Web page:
(4)  Evidence that the child was lawfully admitted to the United States for permanent residence (see 8 FAM 303.4-4(A));

(5)  If the parents were divorced or separated, evidence of legal custody (see 8 FAM 303.4-4(C)); and

(6)  If a child seeks to derive citizenship through the naturalization of a surviving parent, the foreign parent's death certificate.

8 FAM 301.9-8  Naturalization of Children Through Their Parents On and After January 13, 1941 - The Nationality Act of 1940 Chart

(CT:CITZ-57;   06-07-2021)

Date of Parent(s)’ Naturalization

Who Naturalized

Age Limit

Date of Automatic Acquisition If Residing in United States

Date of Automatic Acquisition If Residing Abroad

Law Applicable

January 13, 1941 to December 24, 1952

Alien parent, other being U.S. citizen from child’s birth

Under 18

Date of naturalization of parent

Date child lawfully admitted to United States for permanent residence

Section 313 Nationality Act of 1940

January 13, 1941 to December 24, 1952

Both parents; or

Surviving parent; or

 

Parent having custody in legal separation

Under 18

Date of naturalization of parent

Date child lawfully admitted to United States for permanent residence

Section 314 Nationality Act of 1940

8 FAM 301.9-9  Naturalization of Children Through Their Parents

8 FAM 301.9-9(A)  On and After December 24, 1952 - Section 320 of the Immigration and Nationality Act (INA) of 1952, As Originally Enacted

(CT:CITZ-57;   06-07-2021)

a. The now-repealed INA 320 was entitled “Child Born Outside of the United States to One Alien Parent and One Citizen Parent At Time of Birth; Conditions Under Which Citizenship Was Automatically Acquired.”  Inherent in the title of the section, as well as in the text, is the requirement that one U.S. citizen parent must have been a citizen at the time of the child's birth.  The former INA 320(a) reads:

"A child born outside of the United States, one of whose parents at the time of the child's birth was an alien and the other of whose parents then was and never thereafter ceased to be a citizen of the United States, shall, if such alien parent is naturalized, become a citizen of the United States, when-

"(1) such naturalization takes place while such child is unmarried and under the age of eighteen years; and

"(2) such child is residing in the United States pursuant to a lawful admission for permanent residence at the time of naturalization or thereafter and begins to reside permanently in the United States while under the age of eighteen years.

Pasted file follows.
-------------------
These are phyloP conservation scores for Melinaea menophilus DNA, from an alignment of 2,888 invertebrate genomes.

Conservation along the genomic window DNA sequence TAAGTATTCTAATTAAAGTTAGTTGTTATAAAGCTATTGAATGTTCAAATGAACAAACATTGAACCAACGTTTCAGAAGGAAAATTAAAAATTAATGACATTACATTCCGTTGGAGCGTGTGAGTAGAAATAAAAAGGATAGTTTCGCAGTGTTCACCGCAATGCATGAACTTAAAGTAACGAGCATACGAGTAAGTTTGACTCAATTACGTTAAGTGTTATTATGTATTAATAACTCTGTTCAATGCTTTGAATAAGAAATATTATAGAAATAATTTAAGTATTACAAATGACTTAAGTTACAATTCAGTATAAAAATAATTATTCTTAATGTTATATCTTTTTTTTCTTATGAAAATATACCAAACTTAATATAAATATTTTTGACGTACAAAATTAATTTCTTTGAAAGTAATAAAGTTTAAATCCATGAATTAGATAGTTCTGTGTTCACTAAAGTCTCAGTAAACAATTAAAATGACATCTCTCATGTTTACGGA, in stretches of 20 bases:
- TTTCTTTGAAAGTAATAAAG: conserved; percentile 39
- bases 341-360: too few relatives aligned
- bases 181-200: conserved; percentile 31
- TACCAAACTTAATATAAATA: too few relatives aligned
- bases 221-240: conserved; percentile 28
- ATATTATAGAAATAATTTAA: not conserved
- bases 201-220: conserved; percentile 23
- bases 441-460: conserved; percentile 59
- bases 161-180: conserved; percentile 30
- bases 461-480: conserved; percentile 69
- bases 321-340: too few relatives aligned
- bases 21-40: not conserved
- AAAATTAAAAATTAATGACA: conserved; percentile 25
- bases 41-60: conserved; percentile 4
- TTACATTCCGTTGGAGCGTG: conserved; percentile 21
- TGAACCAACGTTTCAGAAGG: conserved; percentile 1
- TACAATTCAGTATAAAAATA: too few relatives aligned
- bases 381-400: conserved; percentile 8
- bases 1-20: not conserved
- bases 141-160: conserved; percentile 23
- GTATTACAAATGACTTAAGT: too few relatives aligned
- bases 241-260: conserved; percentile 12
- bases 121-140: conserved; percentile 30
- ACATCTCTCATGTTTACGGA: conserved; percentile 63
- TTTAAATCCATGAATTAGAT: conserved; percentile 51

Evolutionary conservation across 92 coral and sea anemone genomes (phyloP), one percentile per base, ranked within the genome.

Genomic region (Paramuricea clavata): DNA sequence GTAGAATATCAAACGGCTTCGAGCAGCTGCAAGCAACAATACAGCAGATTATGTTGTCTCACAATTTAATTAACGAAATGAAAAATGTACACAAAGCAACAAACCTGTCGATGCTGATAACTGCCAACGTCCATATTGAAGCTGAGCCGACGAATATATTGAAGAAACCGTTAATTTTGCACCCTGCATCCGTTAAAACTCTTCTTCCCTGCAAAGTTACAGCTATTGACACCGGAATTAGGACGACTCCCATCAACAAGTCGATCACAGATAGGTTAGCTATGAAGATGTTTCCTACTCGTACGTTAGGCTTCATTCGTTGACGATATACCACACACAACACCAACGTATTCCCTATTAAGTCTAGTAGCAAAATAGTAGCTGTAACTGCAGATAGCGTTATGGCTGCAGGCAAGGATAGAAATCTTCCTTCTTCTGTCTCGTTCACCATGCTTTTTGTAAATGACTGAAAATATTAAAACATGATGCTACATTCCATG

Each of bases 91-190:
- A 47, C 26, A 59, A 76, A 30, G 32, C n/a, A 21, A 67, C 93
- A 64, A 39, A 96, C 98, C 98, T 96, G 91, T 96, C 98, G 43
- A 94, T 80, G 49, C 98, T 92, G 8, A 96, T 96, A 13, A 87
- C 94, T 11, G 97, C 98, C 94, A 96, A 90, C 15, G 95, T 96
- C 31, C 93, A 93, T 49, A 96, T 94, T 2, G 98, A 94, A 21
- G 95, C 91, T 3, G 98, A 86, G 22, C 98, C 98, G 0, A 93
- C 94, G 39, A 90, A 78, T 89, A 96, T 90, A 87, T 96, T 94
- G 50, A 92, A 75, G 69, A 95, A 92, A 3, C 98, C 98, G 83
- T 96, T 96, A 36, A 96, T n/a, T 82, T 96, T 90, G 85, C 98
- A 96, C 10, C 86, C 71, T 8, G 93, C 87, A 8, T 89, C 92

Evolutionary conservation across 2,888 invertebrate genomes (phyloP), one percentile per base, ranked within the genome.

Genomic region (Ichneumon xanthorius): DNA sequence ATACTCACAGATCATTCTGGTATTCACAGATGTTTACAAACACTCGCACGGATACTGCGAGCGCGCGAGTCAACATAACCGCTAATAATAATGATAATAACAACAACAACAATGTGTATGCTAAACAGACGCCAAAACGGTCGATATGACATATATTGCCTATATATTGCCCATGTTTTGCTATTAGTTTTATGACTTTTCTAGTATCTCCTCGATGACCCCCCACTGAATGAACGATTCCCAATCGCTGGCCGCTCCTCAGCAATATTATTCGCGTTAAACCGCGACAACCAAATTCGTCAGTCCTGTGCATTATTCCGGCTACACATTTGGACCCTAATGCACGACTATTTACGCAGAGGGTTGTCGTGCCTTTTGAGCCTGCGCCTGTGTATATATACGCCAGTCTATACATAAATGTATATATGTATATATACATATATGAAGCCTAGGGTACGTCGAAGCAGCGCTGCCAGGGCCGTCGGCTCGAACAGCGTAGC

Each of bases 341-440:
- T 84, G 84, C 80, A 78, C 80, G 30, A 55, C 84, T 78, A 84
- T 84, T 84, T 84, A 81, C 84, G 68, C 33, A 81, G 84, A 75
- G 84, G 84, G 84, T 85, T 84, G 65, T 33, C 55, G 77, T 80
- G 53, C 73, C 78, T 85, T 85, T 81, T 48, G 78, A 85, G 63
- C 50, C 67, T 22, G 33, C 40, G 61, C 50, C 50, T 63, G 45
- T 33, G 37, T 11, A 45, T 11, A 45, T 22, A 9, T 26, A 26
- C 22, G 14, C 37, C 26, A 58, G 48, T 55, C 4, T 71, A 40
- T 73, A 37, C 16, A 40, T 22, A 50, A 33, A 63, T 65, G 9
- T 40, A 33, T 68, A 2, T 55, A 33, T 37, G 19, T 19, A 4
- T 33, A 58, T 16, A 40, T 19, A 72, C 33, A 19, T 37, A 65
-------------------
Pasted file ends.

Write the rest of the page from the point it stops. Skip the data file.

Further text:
b. Therefore, for a child to acquire under former INA 320, one parent must have been a U.S. citizen at the time of the child's birth.   There may still be claims to U.S. citizenship under this section as originally enacted or other applicable statutory provisions (e.g., expeditious naturalization under INA 322--see 8 FAM 301.9-9(D)).

c.  The former INA 320(a)(2) also stipulated that the child must have been "residing in the United States pursuant to a lawful admission for permanent residence at the time of naturalization or thereafter and begins to reside permanently in the United States while under the age of 18."  Children did not automatically acquire U.S. citizenship if they never resided in the United States as lawful permanent residents while under the age of 18.

d. In considering former INA 320 cases, it was imperative to determine whether the child was residing in or had begun to reside permanently in the United States after the naturalization of the other parent.  Absent evidence establishing that the child had a permanent residence in the United States while under the age of 18, or had begun to establish one, citizenship acquisition would not occur.  It is important therefore to consider INA 101(a)(33) wherein "residence" is defined as "the place of general abode; the place of general abode of a person means his principal, actual dwelling place in fact, without regard to intent."  In determining whether an individual has established a permanent residence, you must consider the specific facts of each case (see 8 FAM 301.10-2(F) regarding "residing").